Can You Unknowingly Commit Fraud?

Both state and federal laws concern various types of fraudulent acts, such as mail fraud, wire fraud, identity fraud (or identity theft), and credit card fraud, among others. Generally, a person may be accused of fraud when they intentionally engage in a scheme to deprive another person of property or services. Of course, the specific elements of each of the crimes listed earlier (and those not listed) will differ.

Fraud Occurring From an Error

Technically, because the statutes provide that a person must willingly carry out a fraud scheme or must have done so with the intent to defraud, it's unlikely that they could be convicted of fraud if they engaged in the conduct unknowingly. For instance, suppose a person accidentally provided information about their previous employer on an unemployment claim. Relying on the claimant's statement, the unemployment agency issued higher benefits than would have been provided had the error not have occurred.

If the person in the hypothetical situation above is charged with a fraud offense, they may be able to raise as a defense the fact that they neither intended to defraud the agency nor knowingly provided the wrong information.

Fraud Occurring Unknowingly

Some situations might arise when a person carries out what they believe is an insignificant act that wouldn't constitute fraud. In such cases, regardless of how minor the conduct seems, it can still be prosecuted as a state or federal crime.

Let's use credit card fraud to illustrate this point. Suppose a woman's boyfriend tells her she can use his credit card on a specific date to make a utility payment.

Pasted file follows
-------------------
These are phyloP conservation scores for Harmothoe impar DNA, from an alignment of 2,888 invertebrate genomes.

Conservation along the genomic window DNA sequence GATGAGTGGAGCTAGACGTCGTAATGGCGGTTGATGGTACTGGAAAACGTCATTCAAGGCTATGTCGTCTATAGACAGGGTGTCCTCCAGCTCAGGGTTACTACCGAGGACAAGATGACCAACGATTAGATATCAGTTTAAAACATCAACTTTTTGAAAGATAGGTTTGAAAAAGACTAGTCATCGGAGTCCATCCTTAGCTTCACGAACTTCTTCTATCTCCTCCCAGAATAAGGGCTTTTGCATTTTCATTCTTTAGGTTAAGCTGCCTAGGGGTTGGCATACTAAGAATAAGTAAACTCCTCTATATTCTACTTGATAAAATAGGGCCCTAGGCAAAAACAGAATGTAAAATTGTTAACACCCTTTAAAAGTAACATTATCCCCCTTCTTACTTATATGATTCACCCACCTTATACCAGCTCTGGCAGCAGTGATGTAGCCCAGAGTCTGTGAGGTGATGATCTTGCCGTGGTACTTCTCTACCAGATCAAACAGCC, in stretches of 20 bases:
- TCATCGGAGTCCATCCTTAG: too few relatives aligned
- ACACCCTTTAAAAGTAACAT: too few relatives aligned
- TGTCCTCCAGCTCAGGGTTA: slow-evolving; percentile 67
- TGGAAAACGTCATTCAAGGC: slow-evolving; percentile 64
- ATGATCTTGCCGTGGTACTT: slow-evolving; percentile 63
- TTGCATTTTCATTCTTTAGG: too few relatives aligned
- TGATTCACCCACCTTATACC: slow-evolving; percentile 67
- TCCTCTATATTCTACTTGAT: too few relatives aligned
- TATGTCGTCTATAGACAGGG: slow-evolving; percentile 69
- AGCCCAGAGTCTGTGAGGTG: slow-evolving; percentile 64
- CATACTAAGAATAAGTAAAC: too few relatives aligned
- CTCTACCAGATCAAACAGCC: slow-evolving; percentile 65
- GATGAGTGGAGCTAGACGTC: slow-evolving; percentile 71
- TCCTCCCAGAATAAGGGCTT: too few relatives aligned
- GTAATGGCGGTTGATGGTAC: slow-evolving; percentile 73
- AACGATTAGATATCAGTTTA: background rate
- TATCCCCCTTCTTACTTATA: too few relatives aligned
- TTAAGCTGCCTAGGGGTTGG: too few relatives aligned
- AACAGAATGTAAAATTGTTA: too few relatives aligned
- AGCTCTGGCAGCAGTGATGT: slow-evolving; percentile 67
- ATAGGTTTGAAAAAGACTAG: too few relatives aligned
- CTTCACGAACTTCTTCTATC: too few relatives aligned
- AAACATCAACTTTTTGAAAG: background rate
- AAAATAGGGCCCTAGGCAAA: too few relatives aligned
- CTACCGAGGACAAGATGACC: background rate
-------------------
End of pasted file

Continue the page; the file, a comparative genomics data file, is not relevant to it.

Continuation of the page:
Now, if the woman uses the credit card and has consent from the cardholder (her boyfriend), she may not be convicted of fraud.

Under Florida Statute 817.61, credit card fraud occurs when a person:

  • With the intent to defraud,
  • Obtains goods or services,
  • With a credit card they either
    • Know is forged or
    • Used without the consent of the cardholder
  • Misrepresents themselves as the cardholder when in fact they are not

But let's say that on a second occasion, she uses that card. This time, she does not have her boyfriend's explicit consent. However, she believes that it's okay to use the card this time because she was able to use it before.

In this situation, the woman did not know she was committing fraud. Still, because she didn't have consent, she may face criminal penalties.

But remember, the prosecutor must prove beyond a reasonable doubt that a defendant in a criminal case violated all elements of a law. Florida's credit card fraud law specifically says that the person must have acted "with intent to defraud." Thus, if the woman acted knowingly but without intent to defraud, her attorney may be able to raise that as a defense.

Get Legal Help with Fraud Charges

Both state and federal statutes concerning fraud are complicated. You might find yourself facing charged even if you didn't know your conduct was considered fraud. That is why it's essential to have an attorney assist with your case. They can review the specifics of your circumstances and build a defense to challenge the accusations against you.

At Beckham Solis, Attorneys at Law, we are skilled at handling complex criminal matters and can aggressively fight for you. For legal representation in Miami, call us at (305) 290-1884 or contact us online today.

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